Issue No. 06 - Nov.-Dec. (2013 vol. 11)
DOI Bookmark: http://doi.ieeecomputersociety.org/10.1109/MSP.2013.78
Michael Lesk , Rutgers University
A unified patient medical record offers hope for better care and reduced costs without deteriorating the confidentiality of patient information. However, two kinds of confidentiality concerns--patients' desire to preserve privacy and vendors' desire to limit knowledge of their systems and control the data in them--impede the full exploitation of medical records for better patient care. We should be using patient records both to detect health IT problems and for epidemiological research. In neither case should we decide that the importance of secrecy, whether asserted by companies or patients, completely trumps the use of health data for research. In particular, corporate secrecy should be limited when information is necessary for treatment and research. We need to balance public health against risks to both patient concerns and commercialization.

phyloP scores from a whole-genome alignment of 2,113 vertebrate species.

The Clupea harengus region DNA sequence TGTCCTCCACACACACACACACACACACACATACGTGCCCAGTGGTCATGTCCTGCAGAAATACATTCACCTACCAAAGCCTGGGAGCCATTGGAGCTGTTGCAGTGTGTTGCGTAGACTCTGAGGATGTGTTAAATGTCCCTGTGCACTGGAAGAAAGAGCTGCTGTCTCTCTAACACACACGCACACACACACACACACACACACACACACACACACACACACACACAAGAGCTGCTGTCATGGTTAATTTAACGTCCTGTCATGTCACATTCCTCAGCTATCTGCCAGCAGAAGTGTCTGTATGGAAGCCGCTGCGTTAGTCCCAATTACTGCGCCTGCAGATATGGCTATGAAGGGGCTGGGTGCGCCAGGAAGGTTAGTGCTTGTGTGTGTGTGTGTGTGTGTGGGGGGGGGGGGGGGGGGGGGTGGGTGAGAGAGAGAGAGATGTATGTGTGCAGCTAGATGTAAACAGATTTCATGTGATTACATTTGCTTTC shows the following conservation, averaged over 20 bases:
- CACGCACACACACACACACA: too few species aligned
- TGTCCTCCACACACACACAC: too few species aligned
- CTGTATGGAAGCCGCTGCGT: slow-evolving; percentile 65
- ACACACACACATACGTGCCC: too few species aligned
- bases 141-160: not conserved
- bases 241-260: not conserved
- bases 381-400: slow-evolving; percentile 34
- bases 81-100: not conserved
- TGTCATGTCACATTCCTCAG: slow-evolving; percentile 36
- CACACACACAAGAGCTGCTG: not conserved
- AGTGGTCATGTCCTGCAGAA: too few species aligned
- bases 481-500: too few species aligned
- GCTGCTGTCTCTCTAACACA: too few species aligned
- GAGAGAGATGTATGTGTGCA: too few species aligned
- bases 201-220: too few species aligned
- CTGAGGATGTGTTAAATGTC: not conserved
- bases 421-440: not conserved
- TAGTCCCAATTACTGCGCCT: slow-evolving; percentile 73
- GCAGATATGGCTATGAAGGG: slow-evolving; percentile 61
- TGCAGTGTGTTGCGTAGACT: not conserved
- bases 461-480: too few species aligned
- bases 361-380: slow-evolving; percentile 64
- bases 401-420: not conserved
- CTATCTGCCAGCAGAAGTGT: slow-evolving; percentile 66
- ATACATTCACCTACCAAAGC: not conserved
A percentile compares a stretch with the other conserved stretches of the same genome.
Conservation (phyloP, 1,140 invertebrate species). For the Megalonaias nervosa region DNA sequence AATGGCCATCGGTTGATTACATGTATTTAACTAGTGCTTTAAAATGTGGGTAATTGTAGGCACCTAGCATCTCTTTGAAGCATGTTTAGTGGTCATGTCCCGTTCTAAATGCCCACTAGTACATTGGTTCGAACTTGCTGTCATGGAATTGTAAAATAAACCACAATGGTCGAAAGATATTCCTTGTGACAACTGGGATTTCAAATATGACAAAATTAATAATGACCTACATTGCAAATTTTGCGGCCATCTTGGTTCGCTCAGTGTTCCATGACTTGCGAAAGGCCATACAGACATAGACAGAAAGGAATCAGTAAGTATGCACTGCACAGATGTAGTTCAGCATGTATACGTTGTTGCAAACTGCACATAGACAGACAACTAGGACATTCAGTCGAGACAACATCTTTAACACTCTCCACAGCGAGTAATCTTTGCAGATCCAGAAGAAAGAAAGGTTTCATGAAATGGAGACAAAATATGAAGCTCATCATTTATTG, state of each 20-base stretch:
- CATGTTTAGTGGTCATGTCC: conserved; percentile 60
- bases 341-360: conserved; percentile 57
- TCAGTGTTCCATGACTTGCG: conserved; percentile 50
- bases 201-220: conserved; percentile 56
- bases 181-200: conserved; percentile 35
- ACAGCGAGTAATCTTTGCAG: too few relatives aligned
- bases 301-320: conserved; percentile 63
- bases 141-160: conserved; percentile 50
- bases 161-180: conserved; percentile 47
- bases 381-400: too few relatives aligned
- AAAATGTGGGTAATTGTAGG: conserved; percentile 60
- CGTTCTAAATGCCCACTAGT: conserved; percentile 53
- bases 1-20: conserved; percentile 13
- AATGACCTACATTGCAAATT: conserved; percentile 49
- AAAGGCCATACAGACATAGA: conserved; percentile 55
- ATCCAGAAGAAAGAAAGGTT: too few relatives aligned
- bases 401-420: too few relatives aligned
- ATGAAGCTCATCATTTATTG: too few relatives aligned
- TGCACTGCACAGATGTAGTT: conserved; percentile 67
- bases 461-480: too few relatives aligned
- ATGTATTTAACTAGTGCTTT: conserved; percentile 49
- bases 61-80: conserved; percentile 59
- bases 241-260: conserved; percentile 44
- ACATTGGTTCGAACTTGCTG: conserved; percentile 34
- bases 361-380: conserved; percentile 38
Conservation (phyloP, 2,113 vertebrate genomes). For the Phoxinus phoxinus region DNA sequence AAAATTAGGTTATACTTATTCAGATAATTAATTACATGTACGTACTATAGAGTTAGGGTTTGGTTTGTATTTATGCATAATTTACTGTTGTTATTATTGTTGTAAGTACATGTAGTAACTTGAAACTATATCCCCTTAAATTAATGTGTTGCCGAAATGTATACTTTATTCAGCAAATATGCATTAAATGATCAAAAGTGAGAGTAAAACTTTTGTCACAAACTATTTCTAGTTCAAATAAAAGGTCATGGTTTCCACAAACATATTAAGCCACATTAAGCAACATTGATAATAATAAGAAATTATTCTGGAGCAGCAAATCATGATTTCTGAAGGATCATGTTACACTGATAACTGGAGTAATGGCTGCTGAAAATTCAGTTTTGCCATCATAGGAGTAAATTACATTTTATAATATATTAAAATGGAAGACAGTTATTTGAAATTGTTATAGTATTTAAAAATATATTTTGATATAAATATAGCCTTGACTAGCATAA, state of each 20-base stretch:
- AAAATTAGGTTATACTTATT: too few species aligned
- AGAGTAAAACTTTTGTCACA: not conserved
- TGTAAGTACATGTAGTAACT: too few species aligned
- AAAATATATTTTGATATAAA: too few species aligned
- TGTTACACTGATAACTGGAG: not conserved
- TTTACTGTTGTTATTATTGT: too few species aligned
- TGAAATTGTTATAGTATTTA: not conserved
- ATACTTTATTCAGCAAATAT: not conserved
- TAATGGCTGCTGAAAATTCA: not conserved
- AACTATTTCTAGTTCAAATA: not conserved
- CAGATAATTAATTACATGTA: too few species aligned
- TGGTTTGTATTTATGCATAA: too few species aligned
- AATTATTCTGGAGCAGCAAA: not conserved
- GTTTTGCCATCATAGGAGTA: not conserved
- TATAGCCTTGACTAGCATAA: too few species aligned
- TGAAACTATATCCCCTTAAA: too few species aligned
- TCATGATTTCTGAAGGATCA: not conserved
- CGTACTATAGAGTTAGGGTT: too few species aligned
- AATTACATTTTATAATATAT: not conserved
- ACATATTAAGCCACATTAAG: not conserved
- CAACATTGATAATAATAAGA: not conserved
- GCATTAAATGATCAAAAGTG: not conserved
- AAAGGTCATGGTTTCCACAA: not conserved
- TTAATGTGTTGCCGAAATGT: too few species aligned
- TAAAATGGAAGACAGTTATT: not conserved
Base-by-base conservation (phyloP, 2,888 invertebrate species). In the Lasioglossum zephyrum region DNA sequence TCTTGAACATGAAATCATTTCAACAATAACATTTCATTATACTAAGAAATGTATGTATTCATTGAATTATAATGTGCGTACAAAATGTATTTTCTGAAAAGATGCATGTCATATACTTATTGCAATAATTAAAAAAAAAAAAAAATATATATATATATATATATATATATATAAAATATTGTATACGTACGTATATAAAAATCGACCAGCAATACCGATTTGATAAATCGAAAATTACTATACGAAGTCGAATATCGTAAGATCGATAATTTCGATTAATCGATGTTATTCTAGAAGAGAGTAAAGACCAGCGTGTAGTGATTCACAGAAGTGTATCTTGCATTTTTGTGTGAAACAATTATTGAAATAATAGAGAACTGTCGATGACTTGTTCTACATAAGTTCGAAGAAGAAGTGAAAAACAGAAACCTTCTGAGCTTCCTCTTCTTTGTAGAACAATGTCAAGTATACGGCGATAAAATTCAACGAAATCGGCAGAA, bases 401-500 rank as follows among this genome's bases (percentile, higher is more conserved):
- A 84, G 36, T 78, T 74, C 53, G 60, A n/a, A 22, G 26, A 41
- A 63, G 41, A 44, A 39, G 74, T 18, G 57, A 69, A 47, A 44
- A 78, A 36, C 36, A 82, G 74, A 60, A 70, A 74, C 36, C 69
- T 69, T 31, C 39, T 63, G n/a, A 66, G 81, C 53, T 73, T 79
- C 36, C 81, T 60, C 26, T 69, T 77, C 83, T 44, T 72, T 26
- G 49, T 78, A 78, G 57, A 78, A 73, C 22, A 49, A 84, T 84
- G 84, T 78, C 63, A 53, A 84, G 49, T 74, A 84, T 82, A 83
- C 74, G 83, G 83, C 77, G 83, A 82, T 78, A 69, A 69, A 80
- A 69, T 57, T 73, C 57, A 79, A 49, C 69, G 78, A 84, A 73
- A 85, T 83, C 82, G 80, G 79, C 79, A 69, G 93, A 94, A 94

Security, Privacy, Electronic medical records, Epidemiology, Social implications of technology, Medical information systems
M. Lesk, "Electronic Medical Records: Confidentiality, Care, and Epidemiology," in IEEE Security & Privacy, vol. 11, no. 6, pp. 19-24, 2013.